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A series of questionable moves, bloopers, and blown calls to the bullpen were pertinent in the outcome of Game Five.
Given not only his history but the clinic in bullpen management that Tony La Russa put on in the NLCS, it’s difficult to believe that he could wind up botching a situation as badly as he did in the eighth inning of Monday's Game Five of the World Series. But thanks to a miscommunication between the Cardinals' dugout and their bullpen, a manager who has spent his career chasing the platoon advantage ad nauseam was left with lefty Marc Rzepczynski facing righty Mike Napoli with the bases loaded and one out. Meanwhile, the pitcher he wanted to face the Rangers' best hitter at the game’s pivotal moment wasn't even warmed up. Napoli, whose three-run homer had broken the game open the night before, pounded a double off the right-center field wall, breaking a 2-2 tie and helping the Rangers take a 3-2 lead in the Series.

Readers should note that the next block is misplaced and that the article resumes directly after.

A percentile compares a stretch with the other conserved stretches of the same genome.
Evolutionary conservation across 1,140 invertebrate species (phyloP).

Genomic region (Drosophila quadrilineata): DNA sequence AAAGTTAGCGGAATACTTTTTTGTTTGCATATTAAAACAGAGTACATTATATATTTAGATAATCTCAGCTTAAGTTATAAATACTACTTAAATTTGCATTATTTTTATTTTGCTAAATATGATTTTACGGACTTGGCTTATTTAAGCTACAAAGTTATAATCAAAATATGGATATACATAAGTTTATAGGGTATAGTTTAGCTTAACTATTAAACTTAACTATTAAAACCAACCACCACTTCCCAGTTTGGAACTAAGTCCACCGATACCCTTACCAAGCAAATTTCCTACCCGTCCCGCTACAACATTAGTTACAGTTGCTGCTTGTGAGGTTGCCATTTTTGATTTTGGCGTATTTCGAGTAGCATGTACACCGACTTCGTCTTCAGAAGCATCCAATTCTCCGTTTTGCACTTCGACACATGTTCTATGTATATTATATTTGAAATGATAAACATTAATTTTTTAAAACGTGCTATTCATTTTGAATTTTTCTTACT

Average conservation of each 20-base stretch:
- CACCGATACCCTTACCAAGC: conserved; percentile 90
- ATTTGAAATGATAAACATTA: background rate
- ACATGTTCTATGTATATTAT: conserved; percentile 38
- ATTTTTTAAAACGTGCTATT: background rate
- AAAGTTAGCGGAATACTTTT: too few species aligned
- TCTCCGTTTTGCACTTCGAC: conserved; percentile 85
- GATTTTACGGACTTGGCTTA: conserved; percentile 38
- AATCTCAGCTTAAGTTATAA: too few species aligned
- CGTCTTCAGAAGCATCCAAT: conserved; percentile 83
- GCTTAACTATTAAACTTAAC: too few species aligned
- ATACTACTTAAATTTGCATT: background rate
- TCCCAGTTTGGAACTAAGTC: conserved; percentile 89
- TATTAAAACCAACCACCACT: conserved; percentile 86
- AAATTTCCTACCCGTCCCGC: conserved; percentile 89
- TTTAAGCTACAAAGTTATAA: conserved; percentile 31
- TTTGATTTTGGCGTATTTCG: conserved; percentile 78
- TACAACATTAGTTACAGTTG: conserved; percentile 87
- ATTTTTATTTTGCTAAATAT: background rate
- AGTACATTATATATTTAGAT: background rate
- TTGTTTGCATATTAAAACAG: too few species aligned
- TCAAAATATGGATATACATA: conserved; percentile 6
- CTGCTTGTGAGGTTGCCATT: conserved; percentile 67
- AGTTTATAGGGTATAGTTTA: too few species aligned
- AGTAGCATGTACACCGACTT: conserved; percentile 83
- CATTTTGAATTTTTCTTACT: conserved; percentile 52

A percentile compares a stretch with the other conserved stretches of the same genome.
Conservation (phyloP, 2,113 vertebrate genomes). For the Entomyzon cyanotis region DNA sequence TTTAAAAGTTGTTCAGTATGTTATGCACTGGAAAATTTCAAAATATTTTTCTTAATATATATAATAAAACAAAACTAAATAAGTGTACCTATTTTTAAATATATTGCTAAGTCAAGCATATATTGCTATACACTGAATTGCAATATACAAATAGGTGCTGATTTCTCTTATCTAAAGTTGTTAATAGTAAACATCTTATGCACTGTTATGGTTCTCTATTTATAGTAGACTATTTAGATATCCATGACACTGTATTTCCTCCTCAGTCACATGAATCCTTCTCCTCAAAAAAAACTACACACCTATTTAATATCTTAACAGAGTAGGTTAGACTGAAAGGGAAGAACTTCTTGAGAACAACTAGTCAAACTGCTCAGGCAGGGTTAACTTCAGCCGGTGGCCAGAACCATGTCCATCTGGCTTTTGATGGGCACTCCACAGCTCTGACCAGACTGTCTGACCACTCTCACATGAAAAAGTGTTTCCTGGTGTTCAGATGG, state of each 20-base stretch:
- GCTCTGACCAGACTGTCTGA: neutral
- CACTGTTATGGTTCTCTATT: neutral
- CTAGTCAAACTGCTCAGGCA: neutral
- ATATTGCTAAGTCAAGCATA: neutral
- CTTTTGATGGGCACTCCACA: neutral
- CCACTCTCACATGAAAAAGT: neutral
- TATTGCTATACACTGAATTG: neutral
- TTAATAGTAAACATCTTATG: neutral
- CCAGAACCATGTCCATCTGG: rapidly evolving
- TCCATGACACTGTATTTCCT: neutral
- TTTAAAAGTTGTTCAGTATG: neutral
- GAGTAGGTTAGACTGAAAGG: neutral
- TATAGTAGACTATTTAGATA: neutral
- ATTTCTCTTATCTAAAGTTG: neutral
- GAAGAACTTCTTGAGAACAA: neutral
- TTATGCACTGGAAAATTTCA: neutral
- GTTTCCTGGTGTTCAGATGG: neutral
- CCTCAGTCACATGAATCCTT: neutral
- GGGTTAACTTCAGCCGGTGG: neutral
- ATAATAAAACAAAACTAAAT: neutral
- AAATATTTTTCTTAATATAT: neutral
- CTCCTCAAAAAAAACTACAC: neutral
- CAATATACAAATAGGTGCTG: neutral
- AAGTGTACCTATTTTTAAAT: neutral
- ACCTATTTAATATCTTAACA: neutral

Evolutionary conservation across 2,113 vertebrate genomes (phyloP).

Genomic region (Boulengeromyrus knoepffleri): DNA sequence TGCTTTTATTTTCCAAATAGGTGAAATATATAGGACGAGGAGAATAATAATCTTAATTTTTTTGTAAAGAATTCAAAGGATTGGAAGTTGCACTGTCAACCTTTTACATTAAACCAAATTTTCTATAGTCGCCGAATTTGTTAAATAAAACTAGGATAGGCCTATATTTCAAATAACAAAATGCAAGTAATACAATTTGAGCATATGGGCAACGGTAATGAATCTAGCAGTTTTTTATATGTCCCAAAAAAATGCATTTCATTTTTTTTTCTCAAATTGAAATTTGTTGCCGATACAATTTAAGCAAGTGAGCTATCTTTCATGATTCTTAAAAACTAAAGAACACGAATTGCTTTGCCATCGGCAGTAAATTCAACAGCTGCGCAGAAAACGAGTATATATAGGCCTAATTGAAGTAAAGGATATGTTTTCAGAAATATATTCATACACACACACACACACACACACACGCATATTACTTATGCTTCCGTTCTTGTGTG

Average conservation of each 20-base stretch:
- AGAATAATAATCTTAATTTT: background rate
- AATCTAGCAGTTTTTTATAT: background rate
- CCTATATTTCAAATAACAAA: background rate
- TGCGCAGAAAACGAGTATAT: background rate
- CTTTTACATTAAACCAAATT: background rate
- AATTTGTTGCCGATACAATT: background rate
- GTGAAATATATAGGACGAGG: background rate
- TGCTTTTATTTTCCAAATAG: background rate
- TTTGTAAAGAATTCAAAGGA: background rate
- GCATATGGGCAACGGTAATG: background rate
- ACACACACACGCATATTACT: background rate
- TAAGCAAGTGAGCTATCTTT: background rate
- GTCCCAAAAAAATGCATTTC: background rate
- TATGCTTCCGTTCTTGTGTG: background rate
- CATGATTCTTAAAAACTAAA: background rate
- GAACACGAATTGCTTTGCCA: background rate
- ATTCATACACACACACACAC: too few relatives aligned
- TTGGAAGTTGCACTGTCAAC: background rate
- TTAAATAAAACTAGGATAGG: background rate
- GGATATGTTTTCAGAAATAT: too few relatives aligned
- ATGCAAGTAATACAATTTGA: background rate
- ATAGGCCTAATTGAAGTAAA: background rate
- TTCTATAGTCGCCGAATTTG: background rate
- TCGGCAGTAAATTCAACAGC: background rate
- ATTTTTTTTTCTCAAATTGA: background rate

Albert Pujols makes history in the process of putting the Cardinals up 2-1.
"When you have the bat in your hand, you can always change the story," said Reggie Jackson years ago. Mired in the controversy regarding a post-Game Two no-show following his ninth-inning relay flub, Albert Pujols changed the story on Saturday night, becoming just the third player ever to hit three home runs in a World Series game and collecting five hits en route to a Series-record 14 total bases. Before hitting his first home run, Pujols had already collected two hits while helping the Cardinals build an 8-6 lead; his three-run, sixth-inning homer off Alexi Ogando broke the game open en route to a 16-7 rout and a 2-1 Series lead. The Cardinals' 16 runs tied the 2002 Giants and 1960 Yankees for the second-highest single-game total in Series history.